In recent years, a similar model has been emerging in the realm of genetics. Personalized genomic companies charge a relatively small fee to analyze a fraction of our genes and provide probabilities of having specific medical conditions. While individual data is not valuable, cumulative data is helpful for deep learning. So, these companies can sell the anonymous DNA data to pharmaceutical companies for millions of dollars.
As these companies improve their ability to collect even more data about our genetic vulnerabilities, the technologies of Web3 could protect consumers from giving it away for free. An emerging technology called blockchain is able to provide a Web-based ledger of financial transactions with checks and balances to ensure that its records cannot be faked or altered. It has yet to reach mass adoption by the public, but the computer scientist Jaron Lanier has proposed storing our genomes and electronic health records in blockchain, utilizing electronic smart contracts between individuals and pharma healthcare industry. Micropayments could then be made to individuals for their data, using cryptocurrency.
These individual payments could become more lucrative in the coming years especially as researchers learn how to fully interpret and apply a person’s genetic data. In this way, blockchain could lead to improvements in income inequality, which currently drives health problems and other challenges for many. A number of start-ups are using this business model which has secure data and eliminates middlemen who don’t create any value, while compensating and protecting the privacy of individuals who contribute their health data.
Autonomous Vehicles, Fog Computing and Pollution
A number of trends indicate that modernizing the transportation industry would address a myriad of problems with public health, productivity and the environment. Autonomous vehicles (AVs) could help usher in this new era of transportation, and these AVs would need to be supported by Web3 technologies.
Automobile accidents are the second leading cause of death worldwide, with roughly 1.3 million fatalities annually, according to the World Health Organization. Some estimates suggest that replacing human drivers with AVs could eliminate as many as a million global fatalities annually. Shared AVs would help to reduce traffic congestion that wastes time and fuel, and electric vehicles would help minimize greenhouse gases.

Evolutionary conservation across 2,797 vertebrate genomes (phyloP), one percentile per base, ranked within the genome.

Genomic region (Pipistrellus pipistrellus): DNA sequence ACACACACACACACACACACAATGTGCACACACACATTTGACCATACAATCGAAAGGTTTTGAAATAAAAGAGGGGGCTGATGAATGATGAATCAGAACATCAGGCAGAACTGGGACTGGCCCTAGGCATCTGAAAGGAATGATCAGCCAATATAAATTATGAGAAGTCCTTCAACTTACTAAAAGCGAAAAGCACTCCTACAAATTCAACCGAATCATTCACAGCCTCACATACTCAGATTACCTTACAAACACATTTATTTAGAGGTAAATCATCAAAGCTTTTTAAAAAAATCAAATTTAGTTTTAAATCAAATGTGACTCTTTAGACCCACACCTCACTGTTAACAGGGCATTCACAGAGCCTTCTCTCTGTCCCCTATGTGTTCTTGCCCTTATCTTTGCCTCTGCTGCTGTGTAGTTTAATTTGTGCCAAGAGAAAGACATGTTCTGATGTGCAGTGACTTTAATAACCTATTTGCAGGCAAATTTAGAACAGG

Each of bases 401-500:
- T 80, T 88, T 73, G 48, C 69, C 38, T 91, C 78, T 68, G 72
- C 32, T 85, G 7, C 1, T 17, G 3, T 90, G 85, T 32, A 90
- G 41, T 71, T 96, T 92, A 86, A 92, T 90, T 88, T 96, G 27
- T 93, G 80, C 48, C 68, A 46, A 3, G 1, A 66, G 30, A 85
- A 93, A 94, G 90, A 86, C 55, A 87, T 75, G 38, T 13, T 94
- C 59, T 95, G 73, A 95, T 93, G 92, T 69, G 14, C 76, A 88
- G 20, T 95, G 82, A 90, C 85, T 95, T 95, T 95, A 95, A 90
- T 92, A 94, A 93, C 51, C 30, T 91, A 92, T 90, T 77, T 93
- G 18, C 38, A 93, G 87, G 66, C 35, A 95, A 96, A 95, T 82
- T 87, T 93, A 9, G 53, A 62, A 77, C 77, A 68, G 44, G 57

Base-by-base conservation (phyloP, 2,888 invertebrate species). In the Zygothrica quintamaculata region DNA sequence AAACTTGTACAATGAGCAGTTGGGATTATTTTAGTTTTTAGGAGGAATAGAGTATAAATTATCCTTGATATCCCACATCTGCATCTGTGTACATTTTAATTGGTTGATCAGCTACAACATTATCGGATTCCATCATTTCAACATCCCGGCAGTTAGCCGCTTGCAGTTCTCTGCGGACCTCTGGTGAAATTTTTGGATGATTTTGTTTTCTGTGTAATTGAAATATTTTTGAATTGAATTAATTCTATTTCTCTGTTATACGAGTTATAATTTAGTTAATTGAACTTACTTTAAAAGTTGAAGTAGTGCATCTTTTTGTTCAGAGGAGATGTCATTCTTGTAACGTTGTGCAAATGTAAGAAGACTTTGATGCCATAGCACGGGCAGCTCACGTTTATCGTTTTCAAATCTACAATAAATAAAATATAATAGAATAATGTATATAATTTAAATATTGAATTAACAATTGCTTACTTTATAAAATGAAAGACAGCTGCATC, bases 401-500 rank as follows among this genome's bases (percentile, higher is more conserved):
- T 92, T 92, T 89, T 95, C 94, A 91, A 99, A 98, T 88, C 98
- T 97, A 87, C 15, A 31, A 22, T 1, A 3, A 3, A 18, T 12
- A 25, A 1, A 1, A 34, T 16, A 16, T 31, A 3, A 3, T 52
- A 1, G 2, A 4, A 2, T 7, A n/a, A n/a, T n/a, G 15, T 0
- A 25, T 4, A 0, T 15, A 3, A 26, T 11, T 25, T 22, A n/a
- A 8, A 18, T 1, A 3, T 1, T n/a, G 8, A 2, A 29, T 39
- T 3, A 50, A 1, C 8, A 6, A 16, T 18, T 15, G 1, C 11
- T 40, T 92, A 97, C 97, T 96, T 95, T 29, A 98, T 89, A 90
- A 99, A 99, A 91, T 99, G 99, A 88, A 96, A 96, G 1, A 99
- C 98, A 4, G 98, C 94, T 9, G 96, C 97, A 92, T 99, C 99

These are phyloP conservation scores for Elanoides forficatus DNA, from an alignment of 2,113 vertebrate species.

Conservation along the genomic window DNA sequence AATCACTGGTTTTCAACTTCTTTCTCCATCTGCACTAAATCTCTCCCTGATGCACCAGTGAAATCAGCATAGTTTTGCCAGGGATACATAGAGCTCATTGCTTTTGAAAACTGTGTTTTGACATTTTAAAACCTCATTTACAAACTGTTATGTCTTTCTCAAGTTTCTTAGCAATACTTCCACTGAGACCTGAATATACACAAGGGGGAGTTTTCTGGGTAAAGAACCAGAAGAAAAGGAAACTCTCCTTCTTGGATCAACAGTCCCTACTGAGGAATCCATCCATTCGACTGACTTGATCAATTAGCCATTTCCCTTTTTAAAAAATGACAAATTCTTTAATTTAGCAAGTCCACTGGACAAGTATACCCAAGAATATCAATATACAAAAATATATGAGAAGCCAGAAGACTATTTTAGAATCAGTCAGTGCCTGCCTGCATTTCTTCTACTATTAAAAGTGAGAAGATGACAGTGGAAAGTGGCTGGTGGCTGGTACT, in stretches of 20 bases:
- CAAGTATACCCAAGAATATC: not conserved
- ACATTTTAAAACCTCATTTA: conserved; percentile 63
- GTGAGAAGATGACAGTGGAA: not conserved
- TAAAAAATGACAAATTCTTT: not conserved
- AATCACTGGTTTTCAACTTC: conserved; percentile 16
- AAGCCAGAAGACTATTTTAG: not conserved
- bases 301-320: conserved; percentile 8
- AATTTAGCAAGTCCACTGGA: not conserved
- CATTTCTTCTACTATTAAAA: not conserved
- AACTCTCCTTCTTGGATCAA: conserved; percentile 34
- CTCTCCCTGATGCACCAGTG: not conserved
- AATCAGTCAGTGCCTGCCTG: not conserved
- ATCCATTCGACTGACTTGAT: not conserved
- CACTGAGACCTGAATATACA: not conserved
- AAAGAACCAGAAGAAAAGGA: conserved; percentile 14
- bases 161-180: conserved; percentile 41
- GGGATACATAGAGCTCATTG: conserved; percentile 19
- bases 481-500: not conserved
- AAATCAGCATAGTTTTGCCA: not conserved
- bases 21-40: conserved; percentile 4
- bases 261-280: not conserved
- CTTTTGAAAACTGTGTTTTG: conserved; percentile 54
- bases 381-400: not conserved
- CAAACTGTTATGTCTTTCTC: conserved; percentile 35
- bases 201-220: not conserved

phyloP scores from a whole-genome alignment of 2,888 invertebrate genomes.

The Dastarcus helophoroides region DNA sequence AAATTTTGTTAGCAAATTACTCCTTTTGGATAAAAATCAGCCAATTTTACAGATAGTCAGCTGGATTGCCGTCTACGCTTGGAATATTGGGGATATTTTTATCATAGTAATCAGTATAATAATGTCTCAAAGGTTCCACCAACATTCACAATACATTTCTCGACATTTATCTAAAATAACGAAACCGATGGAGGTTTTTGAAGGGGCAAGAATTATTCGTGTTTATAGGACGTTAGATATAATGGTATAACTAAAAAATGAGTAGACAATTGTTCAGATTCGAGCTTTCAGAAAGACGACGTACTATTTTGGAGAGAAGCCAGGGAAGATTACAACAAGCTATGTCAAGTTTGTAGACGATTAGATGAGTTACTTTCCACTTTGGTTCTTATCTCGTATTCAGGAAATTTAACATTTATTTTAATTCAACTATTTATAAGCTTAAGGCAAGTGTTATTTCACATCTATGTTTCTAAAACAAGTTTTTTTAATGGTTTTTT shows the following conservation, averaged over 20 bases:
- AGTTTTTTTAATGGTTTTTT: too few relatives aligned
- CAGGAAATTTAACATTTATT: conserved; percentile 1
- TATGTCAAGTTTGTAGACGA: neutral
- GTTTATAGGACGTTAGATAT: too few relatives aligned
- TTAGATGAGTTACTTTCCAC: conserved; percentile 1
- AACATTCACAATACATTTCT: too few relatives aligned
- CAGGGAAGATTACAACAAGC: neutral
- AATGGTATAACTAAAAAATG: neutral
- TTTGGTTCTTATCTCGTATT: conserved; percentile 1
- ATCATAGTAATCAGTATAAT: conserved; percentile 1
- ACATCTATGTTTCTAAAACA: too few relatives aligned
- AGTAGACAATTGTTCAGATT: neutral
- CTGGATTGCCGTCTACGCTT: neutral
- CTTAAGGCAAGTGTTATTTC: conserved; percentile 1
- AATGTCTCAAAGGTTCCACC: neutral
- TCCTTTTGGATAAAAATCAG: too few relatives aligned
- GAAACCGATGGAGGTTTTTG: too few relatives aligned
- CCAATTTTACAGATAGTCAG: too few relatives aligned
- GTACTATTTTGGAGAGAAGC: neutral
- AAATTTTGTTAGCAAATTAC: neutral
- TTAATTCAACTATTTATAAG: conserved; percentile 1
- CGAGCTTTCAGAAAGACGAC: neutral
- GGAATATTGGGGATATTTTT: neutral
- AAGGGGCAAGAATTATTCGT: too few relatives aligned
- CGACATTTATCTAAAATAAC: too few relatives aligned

To reap the benefits from replacing gas vehicles with electric, societies will need an infrastructure that enables self-driving cars to communicate with each other. Most data processing in computers is performed using von Neumann architecture, where the data memory and the processor are in two different places. Today, that typically means cloud computing. With self-driving cars, when cameras and sensors generate data to detect objects on the roads, processors will need to rapidly analyze the data and make real-time decisions regarding acceleration, braking, and steering. However, cloud computing is susceptible to latency issues.
One solution to latency is moving processing and data storage closer to where it is needed to improve response times. Edge computing, for example, places the processor at the site where the data is generated. Most new human-driven vehicles contain anywhere from 30 to 100 electronic control units (ECUs) that process data and control electrical systems in vehicles. These embedded systems, typically in the dashboard, control different applications such as airbags, steering, brakes, etc. ECUs process data generated by cameras and sensors in AVs and make crucial decisions on how they operate.
Self-driving cars can benefit by communicating with each other for navigation in the same way that bacteria and animals use swarm intelligence for tasks involving groups. Researchers are currently investigating fog computing which utilizes servers along highways for faster and more reliable navigation and for communicating data analytics among driverless cars.
The Future Landscape of Web3 is Uncertain
The future of Web3 has many possibilities. However, there is no guarantee that blockchain, smart contracts, and fog computing will achieve public acceptance and market saturation or prevail over other technologies or the status quo of Web2. It is also uncertain if or when the breakthroughs in AI will occur that could eradicate complex diseases through Web3.
An example of this uncertainty is the metaverse, which combines blockchain with virtual reality. Currently, the metaverse is primarily used for gaming and recreational use until its infrastructure is further developed. Researchers are interested in the long-term mental health effects of virtual reality, both positive and negative. Using avatars, or virtual representations of humans, in the metaverse, users have greater control of their environment and chosen identities. But, it is unclear what negative mental health effects will occur. As far as regulations, the metaverse is still in the Wild West stage, and bullying or even murder will likely take place. Also, there will be a point where virtual worlds like the metaverse will become so immersive that we won't want to leave them, according to Meta’s Zuckerberg.